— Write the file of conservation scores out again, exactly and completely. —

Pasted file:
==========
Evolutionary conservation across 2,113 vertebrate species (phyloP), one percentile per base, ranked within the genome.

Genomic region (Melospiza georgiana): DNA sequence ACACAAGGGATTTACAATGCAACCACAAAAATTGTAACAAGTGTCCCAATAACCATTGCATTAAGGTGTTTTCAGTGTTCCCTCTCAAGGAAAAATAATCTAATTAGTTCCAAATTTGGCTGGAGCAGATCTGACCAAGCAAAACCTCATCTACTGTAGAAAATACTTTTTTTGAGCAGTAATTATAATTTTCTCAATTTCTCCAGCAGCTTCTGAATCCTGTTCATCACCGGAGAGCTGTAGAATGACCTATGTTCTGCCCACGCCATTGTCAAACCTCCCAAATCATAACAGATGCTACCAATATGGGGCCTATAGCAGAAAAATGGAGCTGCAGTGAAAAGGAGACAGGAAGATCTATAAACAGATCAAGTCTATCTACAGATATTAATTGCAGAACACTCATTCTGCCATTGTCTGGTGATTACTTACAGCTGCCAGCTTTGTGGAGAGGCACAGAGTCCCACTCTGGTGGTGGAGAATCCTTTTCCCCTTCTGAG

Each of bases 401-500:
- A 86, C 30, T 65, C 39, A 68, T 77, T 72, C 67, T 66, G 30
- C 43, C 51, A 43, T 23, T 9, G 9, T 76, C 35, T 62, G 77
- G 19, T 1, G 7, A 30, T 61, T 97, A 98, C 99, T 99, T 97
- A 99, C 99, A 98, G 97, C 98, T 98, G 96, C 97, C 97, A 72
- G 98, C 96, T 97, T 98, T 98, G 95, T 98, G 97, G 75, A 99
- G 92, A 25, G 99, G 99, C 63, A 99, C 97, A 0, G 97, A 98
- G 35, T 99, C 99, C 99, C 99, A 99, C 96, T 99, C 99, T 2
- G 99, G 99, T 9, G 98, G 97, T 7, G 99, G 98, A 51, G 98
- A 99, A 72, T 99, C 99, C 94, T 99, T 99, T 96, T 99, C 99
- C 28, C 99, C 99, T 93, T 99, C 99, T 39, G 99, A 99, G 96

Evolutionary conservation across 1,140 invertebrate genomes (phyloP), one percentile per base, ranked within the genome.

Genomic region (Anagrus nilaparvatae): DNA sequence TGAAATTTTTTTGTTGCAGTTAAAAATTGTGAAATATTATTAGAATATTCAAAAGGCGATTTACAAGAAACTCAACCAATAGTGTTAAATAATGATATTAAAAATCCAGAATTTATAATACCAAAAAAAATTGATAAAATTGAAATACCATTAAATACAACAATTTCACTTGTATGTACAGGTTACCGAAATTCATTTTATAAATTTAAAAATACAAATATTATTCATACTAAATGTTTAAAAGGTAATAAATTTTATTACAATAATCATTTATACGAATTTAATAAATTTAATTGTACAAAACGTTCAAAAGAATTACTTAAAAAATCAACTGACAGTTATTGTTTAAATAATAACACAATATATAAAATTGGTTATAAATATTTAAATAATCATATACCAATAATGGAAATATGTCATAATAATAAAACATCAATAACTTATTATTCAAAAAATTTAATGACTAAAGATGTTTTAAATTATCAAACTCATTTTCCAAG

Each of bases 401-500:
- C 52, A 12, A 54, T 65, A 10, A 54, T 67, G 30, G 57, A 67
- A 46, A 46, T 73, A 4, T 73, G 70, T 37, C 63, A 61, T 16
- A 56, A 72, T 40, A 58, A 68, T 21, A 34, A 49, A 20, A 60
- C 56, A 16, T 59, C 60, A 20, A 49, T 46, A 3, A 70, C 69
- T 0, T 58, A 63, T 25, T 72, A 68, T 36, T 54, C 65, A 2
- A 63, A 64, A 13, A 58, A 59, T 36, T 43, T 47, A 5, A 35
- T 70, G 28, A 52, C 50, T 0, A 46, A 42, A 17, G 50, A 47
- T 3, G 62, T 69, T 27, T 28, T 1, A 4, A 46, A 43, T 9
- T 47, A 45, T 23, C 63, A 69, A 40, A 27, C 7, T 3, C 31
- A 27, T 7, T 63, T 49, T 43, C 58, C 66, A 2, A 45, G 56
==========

Evolutionary conservation across 2,113 vertebrate species (phyloP), one percentile per base, ranked within the genome.

Genomic region (Melospiza georgiana): DNA sequence ACACAAGGGATTTACAATGCAACCACAAAAATTGTAACAAGTGTCCCAATAACCATTGCATTAAGGTGTTTTCAGTGTTCCCTCTCAAGGAAAAATAATCTAATTAGTTCCAAATTTGGCTGGAGCAGATCTGACCAAGCAAAACCTCATCTACTGTAGAAAATACTTTTTTTGAGCAGTAATTATAATTTTCTCAATTTCTCCAGCAGCTTCTGAATCCTGTTCATCACCGGAGAGCTGTAGAATGACCTATGTTCTGCCCACGCCATTGTCAAACCTCCCAAATCATAACAGATGCTACCAATATGGGGCCTATAGCAGAAAAATGGAGCTGCAGTGAAAAGGAGACAGGAAGATCTATAAACAGATCAAGTCTATCTACAGATATTAATTGCAGAACACTCATTCTGCCATTGTCTGGTGATTACTTACAGCTGCCAGCTTTGTGGAGAGGCACAGAGTCCCACTCTGGTGGTGGAGAATCCTTTTCCCCTTCTGAG

Each of bases 401-500:
- A 86, C 30, T 65, C 39, A 68, T 77, T 72, C 67, T 66, G 30
- C 43, C 51, A 43, T 23, T 9, G 9, T 76, C 35, T 62, G 77
- G 19, T 1, G 7, A 30, T 61, T 97, A 98, C 99, T 99, T 97
- A 99, C 99, A 98, G 97, C 98, T 98, G 96, C 97, C 97, A 72
- G 98, C 96, T 97, T 98, T 98, G 95, T 98, G 97, G 75, A 99
- G 92, A 25, G 99, G 99, C 63, A 99, C 97, A 0, G 97, A 98
- G 35, T 99, C 99, C 99, C 99, A 99, C 96, T 99, C 99, T 2
- G 99, G 99, T 9, G 98, G 97, T 7, G 99, G 98, A 51, G 98
- A 99, A 72, T 99, C 99, C 94, T 99, T 99, T 96, T 99, C 99
- C 28, C 99, C 99, T 93, T 99, C 99, T 39, G 99, A 99, G 96

Evolutionary conservation across 1,140 invertebrate genomes (phyloP), one percentile per base, ranked within the genome.

Genomic region (Anagrus nilaparvatae): DNA sequence TGAAATTTTTTTGTTGCAGTTAAAAATTGTGAAATATTATTAGAATATTCAAAAGGCGATTTACAAGAAACTCAACCAATAGTGTTAAATAATGATATTAAAAATCCAGAATTTATAATACCAAAAAAAATTGATAAAATTGAAATACCATTAAATACAACAATTTCACTTGTATGTACAGGTTACCGAAATTCATTTTATAAATTTAAAAATACAAATATTATTCATACTAAATGTTTAAAAGGTAATAAATTTTATTACAATAATCATTTATACGAATTTAATAAATTTAATTGTACAAAACGTTCAAAAGAATTACTTAAAAAATCAACTGACAGTTATTGTTTAAATAATAACACAATATATAAAATTGGTTATAAATATTTAAATAATCATATACCAATAATGGAAATATGTCATAATAATAAAACATCAATAACTTATTATTCAAAAAATTTAATGACTAAAGATGTTTTAAATTATCAAACTCATTTTCCAAG

Each of bases 401-500:
- C 52, A 12, A 54, T 65, A 10, A 54, T 67, G 30, G 57, A 67
- A 46, A 46, T 73, A 4, T 73, G 70, T 37, C 63, A 61, T 16
- A 56, A 72, T 40, A 58, A 68, T 21, A 34, A 49, A 20, A 60
- C 56, A 16, T 59, C 60, A 20, A 49, T 46, A 3, A 70, C 69
- T 0, T 58, A 63, T 25, T 72, A 68, T 36, T 54, C 65, A 2
- A 63, A 64, A 13, A 58, A 59, T 36, T 43, T 47, A 5, A 35
- T 70, G 28, A 52, C 50, T 0, A 46, A 42, A 17, G 50, A 47
- T 3, G 62, T 69, T 27, T 28, T 1, A 4, A 46, A 43, T 9
- T 47, A 45, T 23, C 63, A 69, A 40, A 27, C 7, T 3, C 31
- A 27, T 7, T 63, T 49, T 43, C 58, C 66, A 2, A 45, G 56